Alfred Sisley (1839-1899), The most purist of the impressionists
The name “ Moret-sur-Loing ” is inseparable with that of Alfred Sisley. He was an impressionist painter from the outset of the movement. From an English family in Paris, he lived in Veneux-Nadon (now Veneux-Les Sablons) and Moret-sur-Loing for about two decades.
He began exploring and painting the local area in his early years. In 1863, Sisley and friends he met at the studio of Charles Gleyre, painter and professor at the school of fine arts – Auguste Renoir (1841-1919), Frédéric Bazille (1841-1870) and Claude Monet (1840-1926) – would begin to work outdoors (“ en plein air ” or “ sur le motif ”), in locations such as the forest of Fontainebleau, Barbizon and Marlotte, only a dozen kilometres from Moret.
They were all inspired by the English painters Constable and Turner, whose work Sisley had become well acquainted with following several stays on the other side of the Channel, as well as the Realist movement in France, in particular Gustave Courbet and the master landscape artists of the Barbizon school, Corot (1796-1875) and Daubigny (1817-1878). The small group sought to innovate, going against the flow of Academic art, by reproducing the specific ambiance of a real place, in accordance with one of the precepts of Corot: “Never lose sight of that first impression by which you were moved”. After the forest of Fontainebleau, the favourite subject of Sisley and his friends was unquestionably the Seine and its tributaries. In 1866, Renoir and Sisley hired a boat to paint the river up close, from totally new angles. In the spring of 1874, along with Monet and Renoir, as well as Cézanne, Pissaro, Degas and Berthe Morisot, Alfred Sisley exhibited his paintings in the studio of photographer Nadar in Paris, on the fringe of the official exhibitions.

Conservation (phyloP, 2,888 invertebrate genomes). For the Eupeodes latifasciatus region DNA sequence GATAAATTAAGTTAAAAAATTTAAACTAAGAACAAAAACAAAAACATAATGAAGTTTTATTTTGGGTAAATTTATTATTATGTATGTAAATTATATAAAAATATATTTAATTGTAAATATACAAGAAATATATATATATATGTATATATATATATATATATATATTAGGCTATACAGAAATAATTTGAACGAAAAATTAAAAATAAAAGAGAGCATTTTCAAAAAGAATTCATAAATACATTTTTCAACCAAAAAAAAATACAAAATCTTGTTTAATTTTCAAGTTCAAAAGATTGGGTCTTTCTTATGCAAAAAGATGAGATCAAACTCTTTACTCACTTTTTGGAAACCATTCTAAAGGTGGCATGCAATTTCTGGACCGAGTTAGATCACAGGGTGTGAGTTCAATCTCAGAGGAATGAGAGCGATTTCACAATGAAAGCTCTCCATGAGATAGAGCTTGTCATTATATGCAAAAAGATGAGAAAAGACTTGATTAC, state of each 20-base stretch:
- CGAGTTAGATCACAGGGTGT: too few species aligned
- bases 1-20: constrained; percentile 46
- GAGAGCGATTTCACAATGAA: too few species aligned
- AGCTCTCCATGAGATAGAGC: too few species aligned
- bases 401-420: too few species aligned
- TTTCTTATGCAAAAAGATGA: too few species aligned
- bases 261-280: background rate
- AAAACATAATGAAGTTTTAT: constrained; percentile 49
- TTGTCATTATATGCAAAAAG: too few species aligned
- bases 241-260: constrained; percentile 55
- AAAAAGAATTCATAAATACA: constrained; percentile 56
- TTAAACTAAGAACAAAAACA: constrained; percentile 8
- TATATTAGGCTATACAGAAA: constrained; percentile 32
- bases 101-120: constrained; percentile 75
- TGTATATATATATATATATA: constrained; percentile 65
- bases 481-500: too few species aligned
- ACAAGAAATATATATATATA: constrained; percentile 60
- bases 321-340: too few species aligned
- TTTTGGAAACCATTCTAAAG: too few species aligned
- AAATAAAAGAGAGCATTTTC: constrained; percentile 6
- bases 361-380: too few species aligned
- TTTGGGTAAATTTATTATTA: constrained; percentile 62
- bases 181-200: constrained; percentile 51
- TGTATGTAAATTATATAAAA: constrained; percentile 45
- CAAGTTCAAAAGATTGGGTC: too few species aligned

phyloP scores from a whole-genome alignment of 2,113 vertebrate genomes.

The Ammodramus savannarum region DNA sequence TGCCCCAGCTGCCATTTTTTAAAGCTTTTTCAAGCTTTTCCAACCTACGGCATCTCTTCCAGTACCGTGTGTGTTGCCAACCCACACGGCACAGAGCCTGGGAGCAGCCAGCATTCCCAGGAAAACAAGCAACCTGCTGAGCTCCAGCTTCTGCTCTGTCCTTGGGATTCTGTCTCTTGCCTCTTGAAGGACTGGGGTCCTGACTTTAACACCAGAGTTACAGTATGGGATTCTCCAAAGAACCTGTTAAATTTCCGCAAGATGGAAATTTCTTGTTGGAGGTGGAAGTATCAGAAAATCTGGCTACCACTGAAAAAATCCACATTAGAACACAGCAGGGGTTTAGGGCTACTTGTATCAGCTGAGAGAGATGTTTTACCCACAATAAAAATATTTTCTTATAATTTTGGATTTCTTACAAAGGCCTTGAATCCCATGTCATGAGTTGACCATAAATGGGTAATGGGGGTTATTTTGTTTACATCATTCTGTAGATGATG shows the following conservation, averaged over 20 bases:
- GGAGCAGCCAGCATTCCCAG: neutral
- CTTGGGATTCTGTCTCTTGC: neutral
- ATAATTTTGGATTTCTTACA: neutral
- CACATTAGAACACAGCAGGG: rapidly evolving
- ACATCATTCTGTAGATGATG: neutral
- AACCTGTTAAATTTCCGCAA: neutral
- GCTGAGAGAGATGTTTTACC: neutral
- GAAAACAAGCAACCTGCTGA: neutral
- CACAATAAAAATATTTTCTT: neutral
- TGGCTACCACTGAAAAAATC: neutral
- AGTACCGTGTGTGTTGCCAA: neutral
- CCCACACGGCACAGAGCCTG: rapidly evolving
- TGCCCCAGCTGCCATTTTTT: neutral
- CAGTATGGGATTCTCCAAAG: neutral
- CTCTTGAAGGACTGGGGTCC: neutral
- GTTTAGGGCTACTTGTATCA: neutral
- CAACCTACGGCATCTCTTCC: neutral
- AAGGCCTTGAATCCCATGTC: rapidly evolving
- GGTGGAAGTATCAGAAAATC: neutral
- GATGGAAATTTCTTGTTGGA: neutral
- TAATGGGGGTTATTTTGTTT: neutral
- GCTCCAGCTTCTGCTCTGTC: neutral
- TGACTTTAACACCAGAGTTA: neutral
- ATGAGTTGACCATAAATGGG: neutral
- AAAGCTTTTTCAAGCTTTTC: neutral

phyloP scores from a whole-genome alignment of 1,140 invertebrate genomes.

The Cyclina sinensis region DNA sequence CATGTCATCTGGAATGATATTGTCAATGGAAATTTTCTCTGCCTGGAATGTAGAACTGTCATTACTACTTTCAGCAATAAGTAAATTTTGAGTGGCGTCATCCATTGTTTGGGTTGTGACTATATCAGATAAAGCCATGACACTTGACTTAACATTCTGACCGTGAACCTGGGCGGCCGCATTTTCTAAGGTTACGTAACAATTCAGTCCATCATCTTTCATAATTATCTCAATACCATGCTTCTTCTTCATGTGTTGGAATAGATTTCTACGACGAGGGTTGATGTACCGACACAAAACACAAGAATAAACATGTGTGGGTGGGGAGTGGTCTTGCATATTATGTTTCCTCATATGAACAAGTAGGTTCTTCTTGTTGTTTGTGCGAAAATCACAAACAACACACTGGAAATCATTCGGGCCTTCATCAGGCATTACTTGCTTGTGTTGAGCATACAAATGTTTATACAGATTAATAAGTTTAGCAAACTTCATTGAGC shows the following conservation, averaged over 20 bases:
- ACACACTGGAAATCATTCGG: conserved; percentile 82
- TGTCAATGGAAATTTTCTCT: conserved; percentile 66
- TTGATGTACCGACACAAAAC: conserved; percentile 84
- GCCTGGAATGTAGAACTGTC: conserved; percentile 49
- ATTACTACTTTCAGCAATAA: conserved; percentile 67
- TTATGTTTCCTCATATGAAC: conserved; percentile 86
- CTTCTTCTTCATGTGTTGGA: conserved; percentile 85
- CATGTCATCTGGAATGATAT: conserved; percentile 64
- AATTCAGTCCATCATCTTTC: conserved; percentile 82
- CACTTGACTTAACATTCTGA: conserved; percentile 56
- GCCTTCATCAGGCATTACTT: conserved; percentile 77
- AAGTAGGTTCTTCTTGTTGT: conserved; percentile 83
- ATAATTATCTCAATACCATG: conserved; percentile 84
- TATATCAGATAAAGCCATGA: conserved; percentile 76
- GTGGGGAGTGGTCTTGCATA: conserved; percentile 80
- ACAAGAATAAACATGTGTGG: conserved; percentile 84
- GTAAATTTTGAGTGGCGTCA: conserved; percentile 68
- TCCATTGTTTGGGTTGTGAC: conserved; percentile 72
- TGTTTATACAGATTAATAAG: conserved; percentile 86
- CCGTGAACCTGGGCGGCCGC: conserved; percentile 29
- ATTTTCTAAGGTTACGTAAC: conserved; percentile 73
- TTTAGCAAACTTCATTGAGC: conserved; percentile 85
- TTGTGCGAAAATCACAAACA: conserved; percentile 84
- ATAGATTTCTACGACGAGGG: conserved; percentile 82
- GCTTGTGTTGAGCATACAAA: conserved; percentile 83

Did you know? "Sur le motif"
” Sur le motif ” is a French term used to describe a painting done often outdoors, as opposed to working from a sketch for example. It involves painting outdoors, in nature, working directly with the subject, often a landscape, as the pre-impressionists and impressionists did, armed with their easels and brushes.